Wednesday, June 8, 2011

Home Alone – For Real




Now that school is out and summer has begun, more and more kids are staying home alone, or becoming latch key kids. I have been under the impression that a Latch Key kid was a fairly new term, but through my research have learned that it was a term that was started after WWII. The term is claimed to have originated from an NBC documentary in 1944, due to the phenomenon of children being left home alone becoming common during and after the war when one parent would be enlisted into the armed forces, so the other would have to get a job. However, the more educated the parents, the more likely a latchkey child.


What is a good age to leave children home alone?



There is no magic formula to measure a child's readiness to assume self-care at home. Very often, circumstances drive the issue; daycare might become unavailable, cost-prohibitive, or unsatisfactory, or there is no neighbor nearby to provide supervision along with their own children. A latchkey child should want to stay alone, and be comfortable assuming the additional responsibility.



Things to consider:


  • Consider your children's maturity level. Do they understand -- and follow -- safety instructions? 
  • How do they do when it comes to making decisions under pressure? 
  • Do they think clearly and make the choice you would want them to? 
  • Do you have any first-hand information about how they would react in an emergency? 
  • How safe is your neighborhood? 
  • Do you -- and your child -- know your neighbors, and trust any (or some) of them to come to your child's aid if necessary? 
  • Do they know about calling 9-1-1?  

Effects on the Children:



Being home alone can affect children differently according to age. While younger children may experience lonliness, bordom and fear, older children may develop independence and self-reliance.


 

Safety:

Before leaving your child home alone, do a safety inspection to make sure everything is in order. Things to check for include:



Remove all firearms


  • Secure poisons and cleaning supplies
  • Secure alcoholic beverages and medications
  • Establish rules about the use of appliances, especially gas stoves
  • Supply a first aid kit making sure it is well stocked
  • Post emergency phone numbers and numbers of neighbors and relatives and how to get in touch with you
  • Instruct your child about calling 911 and giving important information
  • Instruct your child to keep the doors and windows locked, and do not open for strangers
  • Instruct your child to not give out any information to strangers either by telephone or internet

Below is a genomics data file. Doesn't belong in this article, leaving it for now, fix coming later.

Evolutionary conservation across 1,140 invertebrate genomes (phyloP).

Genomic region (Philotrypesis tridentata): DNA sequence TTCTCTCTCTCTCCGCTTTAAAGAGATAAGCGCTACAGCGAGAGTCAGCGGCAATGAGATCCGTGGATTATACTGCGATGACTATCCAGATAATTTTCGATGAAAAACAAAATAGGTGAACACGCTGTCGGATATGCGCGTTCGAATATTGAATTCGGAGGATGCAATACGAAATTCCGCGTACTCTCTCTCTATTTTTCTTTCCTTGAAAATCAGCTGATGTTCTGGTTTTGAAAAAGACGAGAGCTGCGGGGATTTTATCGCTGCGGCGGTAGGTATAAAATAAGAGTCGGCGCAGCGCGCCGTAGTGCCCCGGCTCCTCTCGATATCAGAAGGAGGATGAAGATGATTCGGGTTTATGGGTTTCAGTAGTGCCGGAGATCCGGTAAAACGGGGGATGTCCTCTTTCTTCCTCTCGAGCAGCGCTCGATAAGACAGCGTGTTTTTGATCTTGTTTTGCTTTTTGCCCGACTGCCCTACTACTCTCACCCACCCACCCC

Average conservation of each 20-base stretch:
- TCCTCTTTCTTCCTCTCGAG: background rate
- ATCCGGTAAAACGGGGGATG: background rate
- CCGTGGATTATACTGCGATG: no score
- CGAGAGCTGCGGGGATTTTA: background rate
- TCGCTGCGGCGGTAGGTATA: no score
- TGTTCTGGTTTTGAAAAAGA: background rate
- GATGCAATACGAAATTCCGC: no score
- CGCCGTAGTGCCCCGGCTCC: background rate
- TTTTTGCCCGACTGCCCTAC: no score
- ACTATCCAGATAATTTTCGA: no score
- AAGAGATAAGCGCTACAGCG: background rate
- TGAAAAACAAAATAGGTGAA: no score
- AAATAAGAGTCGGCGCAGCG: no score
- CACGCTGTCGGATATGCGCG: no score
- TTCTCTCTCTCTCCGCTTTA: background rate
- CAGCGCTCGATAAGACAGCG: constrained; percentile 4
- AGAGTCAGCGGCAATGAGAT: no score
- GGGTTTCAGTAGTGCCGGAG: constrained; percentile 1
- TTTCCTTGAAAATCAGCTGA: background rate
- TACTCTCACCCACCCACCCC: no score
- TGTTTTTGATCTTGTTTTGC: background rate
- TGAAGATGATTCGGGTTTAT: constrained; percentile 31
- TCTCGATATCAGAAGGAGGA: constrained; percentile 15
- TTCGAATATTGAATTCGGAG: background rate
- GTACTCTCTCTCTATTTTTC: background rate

Remember, no matter how mature your child acts, he or she is still a child. Children invariably make mistakes; they don't always react in a situation as you wish they would. And, even if they start off well without adult supervision, they can get "spooked" and develop real fears about being home by themselves. Give your youngsters lots of encouragement, support and reinforcement, and treat their mistakes as learning experiences instead of failures. Show them how much you appreciate their helpfulness, self-reliance and cooperation while you are away, and be liberal with appropriate rewards.




An interesting link http://www.ehow.com/how_4506759_keep-latchkey-kids-safe.html depicts 'How to Keep Latchkey Kids Safe' By Charlina Stewart, eHow Contributor

Highlights from that article:


  • Establish safety rules with your kids. Children should not allow anyone into the house while you're not there--including their friends.
  • Teach latchkey kids how to handle themselves properly on the telephone. Children should never reveal to anyone over the phone that they are home alone. If someone calls, they should simply say, "Mom can't come to the phone right now," and take a message.
  • Make all snacks ahead of time. Children should never use the stove while an adult is not present. After school snacks should be eaten cold, or heated in the microwave.
  • Post emergency phone numbers near every phone on the house.
  • Make sure your child knows his address, telephone number, and your work number by heart. This information will be important if your child ever needs to contact emergency workers in your absence.
  • Have emergency plans in place in case of a fire, a home invasion or bad weather. These plans should be practiced periodically to keep them fresh in your latchkey kid's mind.
  • Teach children never to enter the house if the door is open. Instead, they should go to a trusted neighbor's home and get help.

Read more: How to Keep Latchkey Kids Safe | eHow.com http://www.ehow.com/how_4506759_keep-latchkey-kids-safe.html#ixzz1OXbHnSv7

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